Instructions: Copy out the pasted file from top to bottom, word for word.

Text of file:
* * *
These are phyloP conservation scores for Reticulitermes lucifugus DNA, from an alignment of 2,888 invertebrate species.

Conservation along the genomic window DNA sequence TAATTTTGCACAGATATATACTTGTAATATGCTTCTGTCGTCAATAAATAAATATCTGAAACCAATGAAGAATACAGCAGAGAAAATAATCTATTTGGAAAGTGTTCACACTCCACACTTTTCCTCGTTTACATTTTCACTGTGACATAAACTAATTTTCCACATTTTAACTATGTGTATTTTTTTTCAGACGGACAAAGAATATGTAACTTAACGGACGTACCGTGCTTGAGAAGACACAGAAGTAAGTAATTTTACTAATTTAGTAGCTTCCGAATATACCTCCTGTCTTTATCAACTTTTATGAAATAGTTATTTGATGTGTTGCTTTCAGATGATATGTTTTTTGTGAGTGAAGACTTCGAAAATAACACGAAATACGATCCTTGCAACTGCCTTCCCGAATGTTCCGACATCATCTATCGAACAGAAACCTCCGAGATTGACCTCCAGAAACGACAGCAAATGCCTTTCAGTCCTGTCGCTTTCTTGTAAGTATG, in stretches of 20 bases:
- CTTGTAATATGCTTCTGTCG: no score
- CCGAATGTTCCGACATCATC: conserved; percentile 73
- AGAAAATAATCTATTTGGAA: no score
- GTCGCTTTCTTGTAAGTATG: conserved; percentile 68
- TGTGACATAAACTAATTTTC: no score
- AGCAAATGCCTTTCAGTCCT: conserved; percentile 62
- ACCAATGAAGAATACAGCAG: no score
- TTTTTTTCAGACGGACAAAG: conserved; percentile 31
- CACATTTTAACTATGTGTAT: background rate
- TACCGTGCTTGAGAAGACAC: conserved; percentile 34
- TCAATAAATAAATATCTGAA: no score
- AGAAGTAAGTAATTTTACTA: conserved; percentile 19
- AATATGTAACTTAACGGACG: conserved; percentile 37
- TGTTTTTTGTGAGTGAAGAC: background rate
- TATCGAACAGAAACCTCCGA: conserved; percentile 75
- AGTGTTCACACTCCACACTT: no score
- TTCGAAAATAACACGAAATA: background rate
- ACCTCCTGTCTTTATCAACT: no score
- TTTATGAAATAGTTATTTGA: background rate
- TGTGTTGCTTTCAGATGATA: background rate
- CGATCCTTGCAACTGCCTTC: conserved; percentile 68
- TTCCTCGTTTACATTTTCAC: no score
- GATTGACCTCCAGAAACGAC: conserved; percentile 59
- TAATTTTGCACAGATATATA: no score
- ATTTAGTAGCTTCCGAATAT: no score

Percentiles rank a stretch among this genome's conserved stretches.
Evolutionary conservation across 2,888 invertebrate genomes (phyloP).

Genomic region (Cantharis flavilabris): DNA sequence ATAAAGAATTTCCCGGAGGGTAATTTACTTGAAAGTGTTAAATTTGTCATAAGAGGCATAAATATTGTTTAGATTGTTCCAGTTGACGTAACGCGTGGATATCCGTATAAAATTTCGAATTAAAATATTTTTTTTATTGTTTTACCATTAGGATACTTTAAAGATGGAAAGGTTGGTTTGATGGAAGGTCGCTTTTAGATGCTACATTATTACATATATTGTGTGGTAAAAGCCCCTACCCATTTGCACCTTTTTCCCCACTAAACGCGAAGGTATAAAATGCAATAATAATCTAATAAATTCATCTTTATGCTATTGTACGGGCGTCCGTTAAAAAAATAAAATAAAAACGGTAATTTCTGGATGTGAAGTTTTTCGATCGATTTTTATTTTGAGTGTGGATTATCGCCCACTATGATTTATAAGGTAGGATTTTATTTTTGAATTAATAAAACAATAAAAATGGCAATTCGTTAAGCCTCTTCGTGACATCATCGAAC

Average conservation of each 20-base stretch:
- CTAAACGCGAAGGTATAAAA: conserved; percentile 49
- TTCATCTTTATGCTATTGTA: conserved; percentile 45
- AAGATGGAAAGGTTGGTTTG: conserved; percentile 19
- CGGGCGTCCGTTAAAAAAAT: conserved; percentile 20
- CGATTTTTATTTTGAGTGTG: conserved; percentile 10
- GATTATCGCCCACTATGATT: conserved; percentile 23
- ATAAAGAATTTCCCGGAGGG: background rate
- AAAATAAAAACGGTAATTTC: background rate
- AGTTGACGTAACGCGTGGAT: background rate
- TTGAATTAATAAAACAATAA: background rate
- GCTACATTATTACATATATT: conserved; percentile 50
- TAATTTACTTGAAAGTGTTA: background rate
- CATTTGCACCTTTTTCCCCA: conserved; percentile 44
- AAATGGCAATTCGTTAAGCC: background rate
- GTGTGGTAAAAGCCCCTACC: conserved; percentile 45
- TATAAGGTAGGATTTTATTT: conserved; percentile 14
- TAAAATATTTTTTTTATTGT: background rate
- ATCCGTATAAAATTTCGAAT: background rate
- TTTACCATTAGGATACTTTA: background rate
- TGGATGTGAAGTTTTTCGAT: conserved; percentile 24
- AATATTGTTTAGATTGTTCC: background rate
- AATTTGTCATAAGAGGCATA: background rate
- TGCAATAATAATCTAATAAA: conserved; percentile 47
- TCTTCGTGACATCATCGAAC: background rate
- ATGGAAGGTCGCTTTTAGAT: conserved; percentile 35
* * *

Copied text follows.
These are phyloP conservation scores for Reticulitermes lucifugus DNA, from an alignment of 2,888 invertebrate species.

Conservation along the genomic window DNA sequence TAATTTTGCACAGATATATACTTGTAATATGCTTCTGTCGTCAATAAATAAATATCTGAAACCAATGAAGAATACAGCAGAGAAAATAATCTATTTGGAAAGTGTTCACACTCCACACTTTTCCTCGTTTACATTTTCACTGTGACATAAACTAATTTTCCACATTTTAACTATGTGTATTTTTTTTCAGACGGACAAAGAATATGTAACTTAACGGACGTACCGTGCTTGAGAAGACACAGAAGTAAGTAATTTTACTAATTTAGTAGCTTCCGAATATACCTCCTGTCTTTATCAACTTTTATGAAATAGTTATTTGATGTGTTGCTTTCAGATGATATGTTTTTTGTGAGTGAAGACTTCGAAAATAACACGAAATACGATCCTTGCAACTGCCTTCCCGAATGTTCCGACATCATCTATCGAACAGAAACCTCCGAGATTGACCTCCAGAAACGACAGCAAATGCCTTTCAGTCCTGTCGCTTTCTTGTAAGTATG, in stretches of 20 bases:
- CTTGTAATATGCTTCTGTCG: no score
- CCGAATGTTCCGACATCATC: conserved; percentile 73
- AGAAAATAATCTATTTGGAA: no score
- GTCGCTTTCTTGTAAGTATG: conserved; percentile 68
- TGTGACATAAACTAATTTTC: no score
- AGCAAATGCCTTTCAGTCCT: conserved; percentile 62
- ACCAATGAAGAATACAGCAG: no score
- TTTTTTTCAGACGGACAAAG: conserved; percentile 31
- CACATTTTAACTATGTGTAT: background rate
- TACCGTGCTTGAGAAGACAC: conserved; percentile 34
- TCAATAAATAAATATCTGAA: no score
- AGAAGTAAGTAATTTTACTA: conserved; percentile 19
- AATATGTAACTTAACGGACG: conserved; percentile 37
- TGTTTTTTGTGAGTGAAGAC: background rate
- TATCGAACAGAAACCTCCGA: conserved; percentile 75
- AGTGTTCACACTCCACACTT: no score
- TTCGAAAATAACACGAAATA: background rate
- ACCTCCTGTCTTTATCAACT: no score
- TTTATGAAATAGTTATTTGA: background rate
- TGTGTTGCTTTCAGATGATA: background rate
- CGATCCTTGCAACTGCCTTC: conserved; percentile 68
- TTCCTCGTTTACATTTTCAC: no score
- GATTGACCTCCAGAAACGAC: conserved; percentile 59
- TAATTTTGCACAGATATATA: no score
- ATTTAGTAGCTTCCGAATAT: no score

Percentiles rank a stretch among this genome's conserved stretches.
Evolutionary conservation across 2,888 invertebrate genomes (phyloP).

Genomic region (Cantharis flavilabris): DNA sequence ATAAAGAATTTCCCGGAGGGTAATTTACTTGAAAGTGTTAAATTTGTCATAAGAGGCATAAATATTGTTTAGATTGTTCCAGTTGACGTAACGCGTGGATATCCGTATAAAATTTCGAATTAAAATATTTTTTTTATTGTTTTACCATTAGGATACTTTAAAGATGGAAAGGTTGGTTTGATGGAAGGTCGCTTTTAGATGCTACATTATTACATATATTGTGTGGTAAAAGCCCCTACCCATTTGCACCTTTTTCCCCACTAAACGCGAAGGTATAAAATGCAATAATAATCTAATAAATTCATCTTTATGCTATTGTACGGGCGTCCGTTAAAAAAATAAAATAAAAACGGTAATTTCTGGATGTGAAGTTTTTCGATCGATTTTTATTTTGAGTGTGGATTATCGCCCACTATGATTTATAAGGTAGGATTTTATTTTTGAATTAATAAAACAATAAAAATGGCAATTCGTTAAGCCTCTTCGTGACATCATCGAAC

Average conservation of each 20-base stretch:
- CTAAACGCGAAGGTATAAAA: conserved; percentile 49
- TTCATCTTTATGCTATTGTA: conserved; percentile 45
- AAGATGGAAAGGTTGGTTTG: conserved; percentile 19
- CGGGCGTCCGTTAAAAAAAT: conserved; percentile 20
- CGATTTTTATTTTGAGTGTG: conserved; percentile 10
- GATTATCGCCCACTATGATT: conserved; percentile 23
- ATAAAGAATTTCCCGGAGGG: background rate
- AAAATAAAAACGGTAATTTC: background rate
- AGTTGACGTAACGCGTGGAT: background rate
- TTGAATTAATAAAACAATAA: background rate
- GCTACATTATTACATATATT: conserved; percentile 50
- TAATTTACTTGAAAGTGTTA: background rate
- CATTTGCACCTTTTTCCCCA: conserved; percentile 44
- AAATGGCAATTCGTTAAGCC: background rate
- GTGTGGTAAAAGCCCCTACC: conserved; percentile 45
- TATAAGGTAGGATTTTATTT: conserved; percentile 14
- TAAAATATTTTTTTTATTGT: background rate
- ATCCGTATAAAATTTCGAAT: background rate
- TTTACCATTAGGATACTTTA: background rate
- TGGATGTGAAGTTTTTCGAT: conserved; percentile 24
- AATATTGTTTAGATTGTTCC: background rate
- AATTTGTCATAAGAGGCATA: background rate
- TGCAATAATAATCTAATAAA: conserved; percentile 47
- TCTTCGTGACATCATCGAAC: background rate
- ATGGAAGGTCGCTTTTAGAT: conserved; percentile 35